While canceling all in-person court hearings due to the pandemic has been frustrating for the Isanti County Attorney’s Office, there have been a few positives, such as the technological upgrades made to the Isanti County courtrooms.
Isanti County Jeff Edblad said a live jury trial held the week of March 22 was the first live court appearance Isanti County has had since November 2020, because hearings have been primarily done remotely since early fall 2020.
“The attorneys are doing them (hearings) from their offices,” Edblad said. “With the attorneys all having private offices, we’re able to distance and everybody handles the hearings from their office.”
An order filed on March 22 by the Minnesota Supreme Court states “in-person proceedings may be scheduled and held in sentencing hearings in criminal cases in which there is a presumptive commitment to the Department of Corrections.”
The order filed on March 22 also allows in-person criminal jury trials in all cases to take place in accordance with the Minnesota Judicial Branch COVID-19 Preparedness Plan and approved local jury trial plans.
“So I’m excited that things are moving forward and I look forward to having a full, live, robust court calendars that are handled in a safe manner,” Edblad said.
Edblad is looking forward to being able to resume in-person jury trials; however, the March 22 order requires all hearings to still be conducted remotely, with some exceptions being made.
“Often cases aren’t real until you’re physically here. You’re in the courtroom, you’re dealing with your attorney face to face, there’s a prosecutor who’s dealing with your attorney face to face, you’re appearing in front of a judge, it’s real. It’s not real when you’re home sitting on your living room couch. It often isn’t real to people. That’s been one the problems,” Edblad said. “It’s much easier to resolve cases when people are physically present and can talk to face to face. So from a communications standpoint there’s been a frustration because public defenders haven’t had the opportunity to have those face-to-face meetings and discussions with their clients and we haven’t had these live court appearances and these face-to-face dealings with resolving a case. So cases aren’t being resolved as quickly as they have been in the past when you have the opportunity of those face-to-face hearings and face-to-face discussions and negotiations. And sometimes for some people, it isn’t real until they show up and realize there’s a jury here.”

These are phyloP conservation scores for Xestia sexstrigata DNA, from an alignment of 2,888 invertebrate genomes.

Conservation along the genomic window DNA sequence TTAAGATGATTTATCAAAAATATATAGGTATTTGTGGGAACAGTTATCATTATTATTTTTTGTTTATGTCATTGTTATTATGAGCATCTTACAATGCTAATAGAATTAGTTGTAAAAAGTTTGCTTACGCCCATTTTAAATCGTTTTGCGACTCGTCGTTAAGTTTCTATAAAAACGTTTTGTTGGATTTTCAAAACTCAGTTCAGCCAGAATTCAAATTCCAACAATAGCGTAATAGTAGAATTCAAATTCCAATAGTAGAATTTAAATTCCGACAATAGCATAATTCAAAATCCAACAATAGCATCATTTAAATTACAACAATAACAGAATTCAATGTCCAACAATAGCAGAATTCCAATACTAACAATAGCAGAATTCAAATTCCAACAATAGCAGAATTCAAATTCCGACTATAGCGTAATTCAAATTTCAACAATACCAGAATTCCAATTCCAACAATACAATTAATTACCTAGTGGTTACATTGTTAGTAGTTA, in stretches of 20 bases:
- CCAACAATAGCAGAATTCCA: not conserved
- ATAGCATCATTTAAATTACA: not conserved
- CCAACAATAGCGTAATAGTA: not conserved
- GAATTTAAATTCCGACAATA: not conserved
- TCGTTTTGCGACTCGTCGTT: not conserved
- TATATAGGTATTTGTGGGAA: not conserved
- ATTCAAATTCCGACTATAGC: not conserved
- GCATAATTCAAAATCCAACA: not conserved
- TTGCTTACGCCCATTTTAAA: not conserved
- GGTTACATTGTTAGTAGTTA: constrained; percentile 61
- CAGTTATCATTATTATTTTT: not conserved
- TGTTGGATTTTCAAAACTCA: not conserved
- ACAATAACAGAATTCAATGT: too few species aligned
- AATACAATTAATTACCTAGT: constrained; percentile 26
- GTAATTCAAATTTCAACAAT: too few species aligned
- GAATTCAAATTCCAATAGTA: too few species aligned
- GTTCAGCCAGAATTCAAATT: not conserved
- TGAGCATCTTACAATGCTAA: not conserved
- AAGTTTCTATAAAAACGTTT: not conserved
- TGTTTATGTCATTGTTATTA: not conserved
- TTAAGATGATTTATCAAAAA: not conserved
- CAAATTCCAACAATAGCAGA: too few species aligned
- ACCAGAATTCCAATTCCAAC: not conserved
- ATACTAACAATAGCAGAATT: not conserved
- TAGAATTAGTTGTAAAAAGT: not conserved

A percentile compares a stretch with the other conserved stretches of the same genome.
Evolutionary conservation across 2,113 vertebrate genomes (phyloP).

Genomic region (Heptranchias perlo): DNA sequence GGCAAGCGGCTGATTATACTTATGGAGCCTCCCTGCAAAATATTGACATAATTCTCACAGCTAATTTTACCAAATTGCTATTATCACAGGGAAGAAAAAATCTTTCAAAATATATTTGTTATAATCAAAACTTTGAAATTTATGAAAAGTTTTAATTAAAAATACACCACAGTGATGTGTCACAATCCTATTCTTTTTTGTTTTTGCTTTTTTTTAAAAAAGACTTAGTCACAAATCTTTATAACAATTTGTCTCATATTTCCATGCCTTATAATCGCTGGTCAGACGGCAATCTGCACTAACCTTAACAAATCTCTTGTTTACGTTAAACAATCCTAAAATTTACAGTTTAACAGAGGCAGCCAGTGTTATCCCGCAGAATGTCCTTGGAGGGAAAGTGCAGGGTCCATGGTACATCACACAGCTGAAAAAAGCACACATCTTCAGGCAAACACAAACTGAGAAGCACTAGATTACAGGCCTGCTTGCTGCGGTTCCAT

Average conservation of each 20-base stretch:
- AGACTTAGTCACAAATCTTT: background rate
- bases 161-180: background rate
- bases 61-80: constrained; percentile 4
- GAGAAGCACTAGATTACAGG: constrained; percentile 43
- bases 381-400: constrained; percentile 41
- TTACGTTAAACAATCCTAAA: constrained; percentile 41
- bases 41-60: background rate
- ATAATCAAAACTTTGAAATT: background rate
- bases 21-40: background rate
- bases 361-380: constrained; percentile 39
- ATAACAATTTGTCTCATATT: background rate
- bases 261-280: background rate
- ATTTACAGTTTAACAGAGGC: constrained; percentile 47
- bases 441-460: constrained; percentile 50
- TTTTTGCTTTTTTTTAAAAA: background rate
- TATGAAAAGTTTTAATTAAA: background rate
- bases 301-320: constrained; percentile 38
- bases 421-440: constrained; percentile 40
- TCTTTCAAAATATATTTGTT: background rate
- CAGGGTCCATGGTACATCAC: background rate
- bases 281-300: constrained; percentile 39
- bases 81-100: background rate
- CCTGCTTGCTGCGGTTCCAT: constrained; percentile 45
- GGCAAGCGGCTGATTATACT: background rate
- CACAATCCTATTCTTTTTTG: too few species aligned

Edblad said sometimes the sanctity of the courtroom has been lost during remote hearings.
“We’ve been responding to and honoring the Supreme Court’s order as to how the courts are operating. There have been delays, but it’s certainly gotten better, as far as calendars and things have gotten much more efficient as people have become more comfortable, but one the problems that is always ongoing with having the Zoom court appearances is people don’t treat it as the solemn experience that court is,” Edblad said. “We see people sitting on their beds having court hearings or smoking cigarettes or eating sandwiches or engaged in foul language with other people in the room or screen savers that are offensive. So there have been some of those cases that people have forgotten the solemness and sanctity of the courtroom, and there’s something lost with that.”
Edblad said one of the upsides in not having live court appearances was it gave the county the opportunity to do some major overhauls in the two main courtrooms.
“So we were able to make some changes to the courtrooms to address distancing concerns moving forward in a pandemic,” Edblad said. “We were able to take out some conference rooms and expand the footprint of the courtroom to allow people to physically distance while they’re in the courtroom. So we were able to make some infrastructure changes to allow for greater physical distancing in a courtroom.”
Part of changes in the courtroom include the way exhibits will be introduced.
“We were also able to make some major technological changes in both courtrooms. We were able to make the courtrooms into smart courtrooms. You think about trials in the past where you would introduce a document into evidence and how many people touch that document,” Edblad said. “Prior to having the technology with the projectors and being able to introduce exhibits and publish exhibits electronically, it would not be uncommon for an exhibit being entered into evidence to be touched and handled multiple times by multiple people. This alleviates having multiple people handling pieces of evidence multiple times by being able to use the smart technology. So we now have the computers and the projectors and the screens in both courtrooms that will allow safe handling in introduction of exhibits into evidence. So that’s an exciting thing moving forward.”
Edblad is excited the courtrooms have been made safer.
“So while there’s been some frustrations with cases being delayed and court not being treated as the solemn institution and entity that it is, it is exciting because we’ve been able to use the time the courtrooms themselves were not actively used to update those courtrooms not only for dealing with concerns involving the current pandemic and safety and distancing, but it also put those courtrooms in a really nice position moving forward into the future,” Edblad said.
Edblad said like everyone else, the attorney’s office had to adjust and find ways to continue to do their job.
“We have to remember the same message in dealing with this as we tell our kids in dealing with some of the school issues, is that we have to be flexible and resilient,” Edblad said. “I guess that’s one of the lessons that came out of this. You have to remember flexibility and resiliency because there are tech issues to navigate, some decorum issues that crop up and there are some cases that are still out there.”